In the post Wei contrasts "current" and "actual" preferences. "Stated" vs "reflective" preferences also seem like nice alternatives too.

I think current=elicited=stated, but actual≈reflective (because there is the possibility that undergoing reflection isn't a good way to find out our actual preferences, or as Paul says 'There’s a hy­poth­e­sis that “what I’d say af­ter some par­tic­u­lar ideal­ized pro­cess of re­flec­tion” is a rea­son­able way to cap­ture “ac­tual prefer­ences,” but I think that’s up for de­bate—e.g. it could fail if me-on-re­flec­tion is self­ish and has val­ues op­posed to cur­rent-me, and cer­tainly it could fail for any par­tic­u­lar pro­cess of re­flec­tion and so it might just hap­pen to be the case that there is no pro­cess of re­flec­tion that satis­fies it.')

Comment by riceissa on List of resolved confusions about IDA · 2019-10-09T06:41:11.501Z · score: 1 (1 votes) · LW · GW

I think Paul calls that "preferences-as-elicited", so if we're talking about act-based agents, it would be "short-term preferences-as-elicited" (see this comment).

Comment by riceissa on List of resolved confusions about IDA · 2019-10-09T05:16:31.296Z · score: 4 (3 votes) · LW · GW

My understanding is that Paul never meant to introduce the term "narrow preferences" (i.e. "narrow" is not an adjective that applies to preferences), and the fact that he talked about narrow preferences in the act-based agents post was an accident/something he no longer endorses.

Instead, when Paul says "narrow", he's talking not about preferences but about narrow vs ambitious value learning. This is what Paul means when he says "I've only ever used [the term "narrow"] in the context of value learning, in order to make this particular distinction between two different goals you might have when doing value learning."

See also this comment and the ambitious vs narrow value learning post.

Comment by riceissa on Occam's Razor May Be Sufficient to Infer the Preferences of Irrational Agents: A reply to Armstrong & Mindermann · 2019-10-09T04:40:47.423Z · score: 1 (1 votes) · LW · GW

Thanks for the explanation, I think I understand this better now.

My response to your second point: I wasn't sure how the sequence prediction approach to induction (like Solomonoff induction) deals with counterfactuals, so I looked it up, and it looks like we can convert the counterfactual question into a sequence prediction question by appending the counterfactual to all the data we have seen so far. So in the nuclear launch codes example, we would feed the sequence predictor with a video of the launch codes being posted to the internet, and then ask it to predict what sequence it expects to see next. (See the top of page 9 of this PDF and also example 5.2.2 in Li and Vitanyi for more details and further examples.) This doesn't require a decomposition into laws and conditions; rather it seems to require that the events E be a function that can take in bits and print out more bits (or a probability distribution over bits). But this doesn't seem like a problem, since in the values case the policy π is also a function. (Maybe my real point is that I don't understand why you are assuming E has to be a sequence of events?) [ETA: actually, maybe E can be just a sequence of events, but if we're talking about complexity, there would be some program that generates E, so I am suggesting we use that program instead of L and C for counterfactual reasoning.]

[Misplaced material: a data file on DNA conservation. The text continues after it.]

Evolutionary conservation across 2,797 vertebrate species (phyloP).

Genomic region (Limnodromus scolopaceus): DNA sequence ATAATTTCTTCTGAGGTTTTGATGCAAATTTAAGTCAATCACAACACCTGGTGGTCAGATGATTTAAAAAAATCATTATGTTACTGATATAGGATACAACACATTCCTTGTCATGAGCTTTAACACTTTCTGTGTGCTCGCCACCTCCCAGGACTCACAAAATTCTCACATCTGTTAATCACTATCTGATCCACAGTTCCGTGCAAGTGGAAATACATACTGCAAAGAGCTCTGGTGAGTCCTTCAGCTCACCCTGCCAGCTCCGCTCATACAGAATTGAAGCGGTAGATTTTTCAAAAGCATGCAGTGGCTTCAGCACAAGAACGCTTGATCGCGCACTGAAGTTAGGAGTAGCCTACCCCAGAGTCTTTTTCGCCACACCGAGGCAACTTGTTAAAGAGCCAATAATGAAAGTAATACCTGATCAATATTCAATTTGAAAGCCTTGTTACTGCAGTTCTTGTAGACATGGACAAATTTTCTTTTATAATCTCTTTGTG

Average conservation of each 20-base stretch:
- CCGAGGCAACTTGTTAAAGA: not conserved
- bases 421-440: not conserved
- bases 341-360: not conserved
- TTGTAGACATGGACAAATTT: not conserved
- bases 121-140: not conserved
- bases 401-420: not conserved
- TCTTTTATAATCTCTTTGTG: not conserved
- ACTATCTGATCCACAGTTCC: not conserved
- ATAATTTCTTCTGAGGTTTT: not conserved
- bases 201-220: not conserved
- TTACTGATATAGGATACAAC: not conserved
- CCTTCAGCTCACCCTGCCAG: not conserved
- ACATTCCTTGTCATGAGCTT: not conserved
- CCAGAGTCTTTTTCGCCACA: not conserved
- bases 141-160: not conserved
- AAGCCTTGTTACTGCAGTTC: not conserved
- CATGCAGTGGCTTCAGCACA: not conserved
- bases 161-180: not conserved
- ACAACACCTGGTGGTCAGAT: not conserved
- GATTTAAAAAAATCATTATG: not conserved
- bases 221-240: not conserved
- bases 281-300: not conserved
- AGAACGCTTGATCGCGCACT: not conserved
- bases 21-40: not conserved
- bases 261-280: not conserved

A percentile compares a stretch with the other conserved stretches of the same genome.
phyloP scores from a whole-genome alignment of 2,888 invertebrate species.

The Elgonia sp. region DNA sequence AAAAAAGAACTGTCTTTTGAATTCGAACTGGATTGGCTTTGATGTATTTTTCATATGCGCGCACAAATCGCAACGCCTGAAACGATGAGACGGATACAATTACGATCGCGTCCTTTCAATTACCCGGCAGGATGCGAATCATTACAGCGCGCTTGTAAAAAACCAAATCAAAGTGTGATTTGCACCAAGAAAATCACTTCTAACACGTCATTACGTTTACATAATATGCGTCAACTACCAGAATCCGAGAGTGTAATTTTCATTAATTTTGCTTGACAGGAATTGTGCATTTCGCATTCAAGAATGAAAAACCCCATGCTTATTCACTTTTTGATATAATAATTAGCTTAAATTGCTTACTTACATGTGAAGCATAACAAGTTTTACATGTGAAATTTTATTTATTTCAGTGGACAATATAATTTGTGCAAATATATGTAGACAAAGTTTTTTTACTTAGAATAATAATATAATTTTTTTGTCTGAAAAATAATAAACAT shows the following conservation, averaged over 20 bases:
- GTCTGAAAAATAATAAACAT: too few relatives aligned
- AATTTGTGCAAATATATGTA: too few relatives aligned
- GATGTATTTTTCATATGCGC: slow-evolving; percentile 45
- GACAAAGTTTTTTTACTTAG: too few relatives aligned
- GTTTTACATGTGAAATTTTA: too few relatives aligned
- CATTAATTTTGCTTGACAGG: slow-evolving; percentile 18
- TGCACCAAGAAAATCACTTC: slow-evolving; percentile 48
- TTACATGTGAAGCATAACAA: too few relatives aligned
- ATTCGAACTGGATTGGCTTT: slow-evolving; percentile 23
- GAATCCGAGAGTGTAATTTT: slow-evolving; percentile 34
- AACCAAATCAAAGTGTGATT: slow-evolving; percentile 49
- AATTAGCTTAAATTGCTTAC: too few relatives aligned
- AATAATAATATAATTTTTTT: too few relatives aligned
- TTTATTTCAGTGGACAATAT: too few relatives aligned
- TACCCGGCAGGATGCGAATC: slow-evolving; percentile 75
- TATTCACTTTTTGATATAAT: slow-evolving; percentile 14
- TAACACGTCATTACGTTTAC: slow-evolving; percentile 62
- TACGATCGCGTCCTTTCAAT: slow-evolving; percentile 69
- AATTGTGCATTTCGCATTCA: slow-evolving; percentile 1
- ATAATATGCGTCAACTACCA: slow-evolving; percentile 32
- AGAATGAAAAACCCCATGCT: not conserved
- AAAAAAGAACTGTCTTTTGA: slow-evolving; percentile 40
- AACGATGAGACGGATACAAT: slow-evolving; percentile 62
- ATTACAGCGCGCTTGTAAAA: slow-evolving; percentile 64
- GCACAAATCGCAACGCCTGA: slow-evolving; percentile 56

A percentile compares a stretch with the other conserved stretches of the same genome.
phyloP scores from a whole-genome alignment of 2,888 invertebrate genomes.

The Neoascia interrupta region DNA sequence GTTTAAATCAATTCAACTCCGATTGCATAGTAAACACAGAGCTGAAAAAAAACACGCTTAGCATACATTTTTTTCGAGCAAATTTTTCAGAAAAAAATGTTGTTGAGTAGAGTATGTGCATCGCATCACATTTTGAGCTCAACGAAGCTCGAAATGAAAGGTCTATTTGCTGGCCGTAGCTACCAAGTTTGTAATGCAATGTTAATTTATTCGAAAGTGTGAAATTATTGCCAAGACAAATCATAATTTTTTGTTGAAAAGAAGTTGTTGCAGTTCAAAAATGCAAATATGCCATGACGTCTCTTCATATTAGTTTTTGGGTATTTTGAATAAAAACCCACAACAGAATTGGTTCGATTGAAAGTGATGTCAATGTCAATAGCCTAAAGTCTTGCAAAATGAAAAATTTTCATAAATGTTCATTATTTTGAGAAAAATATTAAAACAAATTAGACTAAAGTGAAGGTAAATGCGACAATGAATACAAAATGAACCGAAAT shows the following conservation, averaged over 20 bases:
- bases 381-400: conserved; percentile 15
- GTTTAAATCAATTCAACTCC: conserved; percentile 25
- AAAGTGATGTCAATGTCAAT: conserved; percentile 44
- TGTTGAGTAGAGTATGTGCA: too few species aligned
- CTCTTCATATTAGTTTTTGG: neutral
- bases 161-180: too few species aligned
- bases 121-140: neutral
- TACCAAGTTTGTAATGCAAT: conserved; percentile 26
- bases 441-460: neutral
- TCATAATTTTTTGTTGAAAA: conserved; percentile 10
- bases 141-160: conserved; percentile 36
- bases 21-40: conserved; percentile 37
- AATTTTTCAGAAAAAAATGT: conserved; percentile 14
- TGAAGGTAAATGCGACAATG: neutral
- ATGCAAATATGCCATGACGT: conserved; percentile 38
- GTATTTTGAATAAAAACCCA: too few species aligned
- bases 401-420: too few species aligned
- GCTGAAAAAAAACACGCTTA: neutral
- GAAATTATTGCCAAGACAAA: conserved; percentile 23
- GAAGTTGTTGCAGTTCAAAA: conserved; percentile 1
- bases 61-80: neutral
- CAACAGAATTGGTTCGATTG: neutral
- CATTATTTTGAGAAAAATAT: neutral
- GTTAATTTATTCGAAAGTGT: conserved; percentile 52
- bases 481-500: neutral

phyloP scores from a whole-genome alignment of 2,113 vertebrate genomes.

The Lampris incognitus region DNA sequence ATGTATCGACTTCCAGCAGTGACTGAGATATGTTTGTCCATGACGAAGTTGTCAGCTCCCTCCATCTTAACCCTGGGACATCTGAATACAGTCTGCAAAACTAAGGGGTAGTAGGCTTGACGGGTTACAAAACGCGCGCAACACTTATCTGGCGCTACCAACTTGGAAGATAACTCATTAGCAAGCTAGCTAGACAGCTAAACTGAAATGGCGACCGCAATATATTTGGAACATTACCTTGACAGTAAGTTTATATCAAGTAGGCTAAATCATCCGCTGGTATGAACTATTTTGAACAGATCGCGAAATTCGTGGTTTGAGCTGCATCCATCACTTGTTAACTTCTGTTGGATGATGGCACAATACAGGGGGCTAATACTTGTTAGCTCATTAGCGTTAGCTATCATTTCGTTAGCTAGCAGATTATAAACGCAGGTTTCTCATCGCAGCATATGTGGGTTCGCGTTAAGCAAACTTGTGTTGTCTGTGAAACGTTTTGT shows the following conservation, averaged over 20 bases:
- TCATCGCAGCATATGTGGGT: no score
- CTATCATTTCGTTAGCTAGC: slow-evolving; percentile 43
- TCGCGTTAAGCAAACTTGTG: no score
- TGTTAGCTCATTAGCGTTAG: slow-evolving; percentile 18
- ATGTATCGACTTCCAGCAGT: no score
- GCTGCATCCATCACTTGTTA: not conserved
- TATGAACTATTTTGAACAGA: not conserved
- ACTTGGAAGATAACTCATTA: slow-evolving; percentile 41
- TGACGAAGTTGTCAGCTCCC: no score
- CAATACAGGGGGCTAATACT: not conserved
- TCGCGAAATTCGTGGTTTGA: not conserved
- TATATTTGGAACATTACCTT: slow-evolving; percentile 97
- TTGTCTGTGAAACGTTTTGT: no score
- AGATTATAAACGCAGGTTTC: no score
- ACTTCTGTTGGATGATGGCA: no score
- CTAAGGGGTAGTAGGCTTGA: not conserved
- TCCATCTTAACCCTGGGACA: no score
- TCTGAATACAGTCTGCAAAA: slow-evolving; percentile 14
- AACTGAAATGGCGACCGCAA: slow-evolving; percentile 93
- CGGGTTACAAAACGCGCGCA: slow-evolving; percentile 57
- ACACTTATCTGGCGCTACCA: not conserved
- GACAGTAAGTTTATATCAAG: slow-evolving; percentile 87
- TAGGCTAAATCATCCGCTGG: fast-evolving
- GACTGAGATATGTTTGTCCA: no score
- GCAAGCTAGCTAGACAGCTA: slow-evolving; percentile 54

My response to your first point: I am far from an expert here, but my guess is that an Occam's Razor advocate would bite the bullet and say this is fine, since either (1) the degenerate predictors will have high complexity so will be dominated by simpler predictors, or (2) we are just as likely to be living in a "degenerate" world as we are to be living in the kind of "predictable" world that we think we are living in.

Comment by riceissa on Occam's Razor May Be Sufficient to Infer the Preferences of Irrational Agents: A reply to Armstrong & Mindermann · 2019-10-07T22:00:42.820Z · score: 5 (4 votes) · LW · GW

I'm not confident I've understood this post, but it seems to me that the difference between the values case and the empirical case is that in the values case, we want to do better than humans at achieving human values (this is the "ambitious" in "ambitious value learning") whereas in the empirical case, we are fine with just predicting what the universe does (we aren't trying to predict the universe even better than the universe itself). In the formalism, in π = P(R) we are after R (rather than π), but in E = L(C) we are after E (rather than L or C), so in the latter case it doesn't matter if we get a degenerate pair (because it will still predict the future events well). Similarly, in the values case, if all we wanted was to imitate humans, then it seems like getting a degenerate pair would be fine (it would act just as human as the "intended" pair).

If we use Occam’s Razor alone to find law-condition pairs that fit all the world’s events, we’ll settle on one of the degenerate ones (or something else entirely) rather than a reasonable one. This could be very dangerous if we are e.g. building an AI to do science for us and answer counterfactual questions like “If we had posted the nuclear launch codes on the Internet, would any nukes have been launched?”

I don't understand how this conclusion follows (unless it's about the malign prior, which seems not relevant here). Could you give more details on why answering counterfactual questions like this would be dangerous?

Comment by riceissa on What do the baby eaters tell us about ethics? · 2019-10-06T23:08:20.827Z · score: 4 (4 votes) · LW · GW

Eliezer has written a sequence on meta-ethics. I wonder if you're aware of it? (If you are, my next question is why you don't consider it an answer to your question.)